This article is a written version of a speech given in 5782/2021
By Rabbi Brian I. Michelson
It was a moment I had almost forgotten, until I got the phone call. I had held her in my arms and blessed her when she was just a month old. I kissed her on the top of her head as I did with all the babies I named before the pandemic. As I held her, her life was full of hope and potential. She was sweet and innocent, and life was full of possibilities.
I know I am not alone in this, but sometimes when I remember a person, I remember the way they looked when I last saw them. They don’t get any older, or grow, or mature in my memory. They stay the baby, the bar mitzvah student, the bride, or the mourner. I am often shocked when the b’nei mitzvah child returns, and I have to look up at them instead of down. They are fixed in a moment in time.
Then I got the phone call.
I knew from the instant the call was put through: It was not going to be good news. I can still hear the franticness in her mother’s voice when she told me this baby I held in my arms had died. It was a suicide. She was 19 years old.
As a parent, I cannot imagine the pain and loss families feel, and I pray I am never in that position. As a rabbi, however, I know these calls are always a possibility; still, I pray they never come. The sense of helplessness and despair is overwhelming, and the only thing I can do is stand with the family.
Suicide, suicide attempts and mental health issues are an epidemic that plagues our society. There was a brief stir this year attached to the Summer Olympics and the participation — or nonparticipation — of Simone Biles and other athletes. People started discussing the stress they felt and its impact on their ability to perform. For a moment, a spotlight shone on the impact and importance of mental health issues. But that was so last month, and people have moved on.
If you think suicides are the outliers, something unusual, you are wrong. This young woman’s death by suicide was the third to touch my family in the last year. According to the American Foundation for Suicide Prevention, suicide has affected 54 percent of all Americans in some way. In 2019, the United States saw nearly 1.4 million suicide attempts. Of those, 47,500 resulted in death. To put that into context, that’s 130 people who die every day by suicide. Overall, it is the 10th leading cause of death in the United States and the second leading cause for people aged 34 and younger. More than a third of people who died by suicide were 55 or older. The suicide rate for veterans was one and a half times higher than in the general population. These statistics are all prepandemic numbers, and it is suspected that they will be even higher over the past eighteen months.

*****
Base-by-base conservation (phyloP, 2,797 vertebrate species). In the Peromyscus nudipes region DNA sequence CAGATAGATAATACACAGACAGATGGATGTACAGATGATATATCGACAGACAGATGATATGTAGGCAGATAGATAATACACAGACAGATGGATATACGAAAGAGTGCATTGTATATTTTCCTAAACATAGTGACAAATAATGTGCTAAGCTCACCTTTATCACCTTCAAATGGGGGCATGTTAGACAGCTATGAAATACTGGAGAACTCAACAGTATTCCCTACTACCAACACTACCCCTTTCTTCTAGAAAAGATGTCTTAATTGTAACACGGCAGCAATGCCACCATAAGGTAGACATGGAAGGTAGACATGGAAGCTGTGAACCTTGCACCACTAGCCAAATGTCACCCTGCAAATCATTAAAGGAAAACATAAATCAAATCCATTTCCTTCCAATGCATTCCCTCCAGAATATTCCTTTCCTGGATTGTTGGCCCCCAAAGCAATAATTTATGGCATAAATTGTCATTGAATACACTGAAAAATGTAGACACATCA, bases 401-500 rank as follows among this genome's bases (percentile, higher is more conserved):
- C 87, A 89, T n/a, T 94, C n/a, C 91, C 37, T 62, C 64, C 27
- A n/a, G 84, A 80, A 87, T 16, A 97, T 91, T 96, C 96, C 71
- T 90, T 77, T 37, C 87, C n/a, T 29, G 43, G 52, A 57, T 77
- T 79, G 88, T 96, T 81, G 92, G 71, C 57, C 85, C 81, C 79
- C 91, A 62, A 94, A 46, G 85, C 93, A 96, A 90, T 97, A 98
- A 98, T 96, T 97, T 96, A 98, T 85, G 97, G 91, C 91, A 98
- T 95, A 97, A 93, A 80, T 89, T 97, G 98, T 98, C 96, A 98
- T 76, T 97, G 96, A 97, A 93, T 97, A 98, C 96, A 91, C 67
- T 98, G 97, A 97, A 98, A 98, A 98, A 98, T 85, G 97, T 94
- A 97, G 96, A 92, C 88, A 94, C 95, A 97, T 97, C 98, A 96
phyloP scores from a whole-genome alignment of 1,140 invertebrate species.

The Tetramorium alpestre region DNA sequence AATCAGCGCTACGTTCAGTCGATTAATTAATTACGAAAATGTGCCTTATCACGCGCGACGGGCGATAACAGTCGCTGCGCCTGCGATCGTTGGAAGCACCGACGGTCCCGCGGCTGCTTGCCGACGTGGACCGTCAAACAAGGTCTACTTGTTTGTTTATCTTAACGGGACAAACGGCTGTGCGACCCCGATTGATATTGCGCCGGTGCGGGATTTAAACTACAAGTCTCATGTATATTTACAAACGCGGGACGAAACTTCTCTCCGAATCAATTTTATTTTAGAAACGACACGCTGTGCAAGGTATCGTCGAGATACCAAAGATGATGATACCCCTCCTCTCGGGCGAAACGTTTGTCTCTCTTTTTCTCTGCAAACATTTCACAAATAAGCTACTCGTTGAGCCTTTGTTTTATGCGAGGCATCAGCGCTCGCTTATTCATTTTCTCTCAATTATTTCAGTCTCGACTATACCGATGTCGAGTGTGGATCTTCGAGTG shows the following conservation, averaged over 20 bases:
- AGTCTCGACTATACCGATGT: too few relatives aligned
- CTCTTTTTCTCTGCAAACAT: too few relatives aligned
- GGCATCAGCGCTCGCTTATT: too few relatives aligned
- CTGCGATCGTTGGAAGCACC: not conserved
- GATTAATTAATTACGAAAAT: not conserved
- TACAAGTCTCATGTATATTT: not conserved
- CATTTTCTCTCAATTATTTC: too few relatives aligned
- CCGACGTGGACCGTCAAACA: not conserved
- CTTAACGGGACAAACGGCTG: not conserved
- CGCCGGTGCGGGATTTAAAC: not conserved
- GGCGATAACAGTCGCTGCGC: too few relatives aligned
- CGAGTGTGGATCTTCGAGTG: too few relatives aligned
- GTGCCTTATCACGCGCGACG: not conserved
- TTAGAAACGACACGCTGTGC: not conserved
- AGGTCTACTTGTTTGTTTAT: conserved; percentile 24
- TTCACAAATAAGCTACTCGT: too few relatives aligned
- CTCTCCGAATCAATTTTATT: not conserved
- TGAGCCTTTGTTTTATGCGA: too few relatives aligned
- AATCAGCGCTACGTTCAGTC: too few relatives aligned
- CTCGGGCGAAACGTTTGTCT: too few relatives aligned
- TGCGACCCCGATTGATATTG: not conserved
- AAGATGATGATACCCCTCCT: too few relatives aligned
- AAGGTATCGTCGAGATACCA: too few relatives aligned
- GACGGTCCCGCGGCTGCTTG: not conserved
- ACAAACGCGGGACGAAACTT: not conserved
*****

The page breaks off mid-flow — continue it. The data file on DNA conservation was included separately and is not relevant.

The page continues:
It is easy to think if these people would just get some help, this crisis could be avoided. But according to 2020 data, more than 73 percent of our country does not have enough mental health providers to serve residents. Among adults diagnosed with mental health conditions, nearly 45 percent did not receive mental health services in the past year. We may be amid the coronavirus pandemic, but we are also witnessing a mental health crisis that goes largely unseen. One in four adults experiences mental illness in a given year, approximately 82.5 million Americans. We cannot keep silent. It is believed that by 2030, depression will outpace cancer, stroke, war and accidents as the world’s leading cause of disability and death. Tragically, too many people take their own lives as a result of severe depression. They leave behind children, parents and families who mourn their death and suffer in their absence. For them we cannot keep silent.
Tonight, on this holiest night of the year, I am speaking about mental illness, because as your rabbi for more than 20 years, I have seen just how many lives it affects. I have seen parents desperately worried about their depressed teens. I have seen families living with the painful legacy that comes from being raised by a bipolar parent. I have seen spouses exhausted after years of caring for a mentally ill partner. And I have seen so many who suffer from mental illness alone and isolated, looking for a way to connect. Most tragic are the families in our community whose lives have been permanently marred by the suicide of a son or daughter, a parent or sibling.
I am speaking about mental illness for all of you who love someone whose lives are darkened by it. I am speaking because I don’t believe anyone should have to suffer alone or in silence, afraid to reveal their truth or their pain. As it so happens, September is National Suicide Prevention Month.
Yet despite its prevalence, people who live with mental illness continue to feel ostracized, marginalized and misunderstood. Recently, a woman wrote about her friend who suffers from depression: “She is patronized, ignored and ridiculed…but rarely appreciated or respected. Why is it that we can laud cancer survivors for how hard they’ve fought, but we don’t think about mental illness the same way?” The great Robin Williams, who took his own life in 2014, said in Good Will Hunting, “I used to think that the worst thing in life was to end up alone. It’s not! The worst thing in life is to end up with people who make you feel alone.” Despite the advances in treating mental illness, so many misperceptions still exist. We need to be clear: Mental illness is not a moral failing. It is not a weakness. It is not a character flaw.